The copyright infringement trial against Led Zeppelin kicked off in a Los Angeles courtroom on Tuesday with a dramatic clash worthy of the band’s high-volume anthems, with the judge already warning that the plaintiff’s attorney was risking a mistrial.
The warning came during opening statements on Tuesday, when Francis Malofiy, attorney for Michael Skidmore, asked to play a video of the opening to the Zeppelin’s “Stairway to Heaven,” the song at the center of the trial, being played by an expert.
Peter Anderson, Led Zeppelin’s attorney, pointed out that the video was not an agreed-upon exhibit in the trial, at which point presiding judge R. Gary Klausner warned Malofiy that he risked a potential mistrial if that were the case.
Seemingly unfazed by the admonition, Malofiy went ahead and played the video, which also contained a recording of the Spirit song “Taurus,” which Zeppelin is accused of infringing upon, and somebody playing the first two minutes of “Stairway to Heaven” on acoustic guitar.
Led Zeppelin is accused of lifting from the 1968 Spirit song “Taurus” while writing “Stairway to Heaven.” Michael Skidmore, the trustee of the Randy Craig Wolfe Trust, dubbed after the real name of Spirit frontman Randy California, filed suit in 2014. His suit notes that Spirit and Led Zeppelin played a number of shows together before the release of “Stairway to Heaven.”
Zeppelin guitarist Jimmy Page and vocalist Robert Plant, who are expected to testify during the trial, were present in court on Tuesday, as was Skidmore. Page has said that he hadn’t heard “Taurus” before the lawsuit was filed, though he did say that the album it’s contained on, Spirit’s self-titled debut, was in his record collection.
During opening statements on Tuesday, Malofiy told the court that the trial can be summarized in six words, “Give credit where credit is due.”
Malofiy peppered his opening statement with a theatrical flourish, declaring, “In the beginning, God created …” before launching into a speech about how “copyright gives credit to creation but it does not give credit to copying.”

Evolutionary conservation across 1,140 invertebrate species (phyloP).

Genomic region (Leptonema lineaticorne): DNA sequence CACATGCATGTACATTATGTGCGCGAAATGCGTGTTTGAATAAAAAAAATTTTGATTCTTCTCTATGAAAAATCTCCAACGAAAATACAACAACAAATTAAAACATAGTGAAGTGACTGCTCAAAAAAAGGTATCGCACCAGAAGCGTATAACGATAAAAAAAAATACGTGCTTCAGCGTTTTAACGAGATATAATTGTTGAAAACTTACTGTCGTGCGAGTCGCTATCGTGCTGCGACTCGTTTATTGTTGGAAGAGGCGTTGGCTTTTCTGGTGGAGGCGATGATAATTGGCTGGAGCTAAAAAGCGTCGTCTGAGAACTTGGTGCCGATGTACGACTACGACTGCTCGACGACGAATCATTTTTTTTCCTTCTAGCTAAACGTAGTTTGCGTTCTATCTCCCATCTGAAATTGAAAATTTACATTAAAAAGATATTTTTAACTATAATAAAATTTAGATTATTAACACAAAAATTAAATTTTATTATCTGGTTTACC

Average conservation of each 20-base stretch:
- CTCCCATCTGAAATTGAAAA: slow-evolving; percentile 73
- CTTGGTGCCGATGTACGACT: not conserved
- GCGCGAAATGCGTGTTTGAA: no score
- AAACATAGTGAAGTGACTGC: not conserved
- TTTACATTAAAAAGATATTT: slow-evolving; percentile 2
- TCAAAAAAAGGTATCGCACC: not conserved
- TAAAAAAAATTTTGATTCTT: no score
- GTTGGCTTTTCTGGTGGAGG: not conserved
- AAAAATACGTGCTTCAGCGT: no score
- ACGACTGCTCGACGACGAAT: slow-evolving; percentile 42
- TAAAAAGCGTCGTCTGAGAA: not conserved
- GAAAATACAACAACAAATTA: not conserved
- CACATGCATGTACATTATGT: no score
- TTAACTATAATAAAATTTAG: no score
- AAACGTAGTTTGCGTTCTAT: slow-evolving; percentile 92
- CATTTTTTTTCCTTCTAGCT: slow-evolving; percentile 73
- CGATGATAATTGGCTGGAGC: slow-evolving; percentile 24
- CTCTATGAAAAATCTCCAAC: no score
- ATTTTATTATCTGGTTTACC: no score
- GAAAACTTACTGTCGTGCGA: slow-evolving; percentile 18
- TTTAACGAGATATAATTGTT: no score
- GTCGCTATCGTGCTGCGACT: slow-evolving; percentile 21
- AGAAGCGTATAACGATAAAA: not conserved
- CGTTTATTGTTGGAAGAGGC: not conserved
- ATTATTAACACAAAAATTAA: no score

In a courtroom packed with media and music fans, Malofiy dismissed the notion that Led Zeppelin weren’t thoroughly familiar with Spirit, noting that Page had expressed his appreciation for the group throughout the decades, and that Plant drank and played snooker with the group at Birmingham, England, club Mother’s in 1970.
Zeppelin, he said, “appreciated this band on an intimate level.”
Malofiy emphasized that Led Zeppelin heavily relied on covers of other musicians’ songs when they began and suggested that Page isn’t a songwriter, but also expressed admiration for the group.
“They are incredible performers and incredible musicians but they covered other people’s music and tried to make it their own,” he said.
Zeppelin attorney Anderson, meanwhile, asserted that “evidence will make it clear there was no copying.”
“‘Stairway to Heaven’ was written by Jimmy Page and Robert Plant and them alone. Period,” Anderson said.
Anderson also told the court that the chromatic chord progression
Anderson also asserted that Skidmore and the Wolfe trust do not own the copyright to “Taurus,” and instead the copyright is owned by Lou Adler’s Hollenbeck Music, which registered the tune for copyright in 1967.
The first day of the trial kicked off with jury selection, with the lawyers settling on an eight-person jury of four men and four women. During the selection process, three potential jurors identified as Led Zeppelin fans were eliminated.
On Tuesday, Malofiy told TheWrap that he wasn’t anticipating a drawn-out proceeding.
“It is going to be a short trial,” Malofiy said. “No foreplay. In and out.”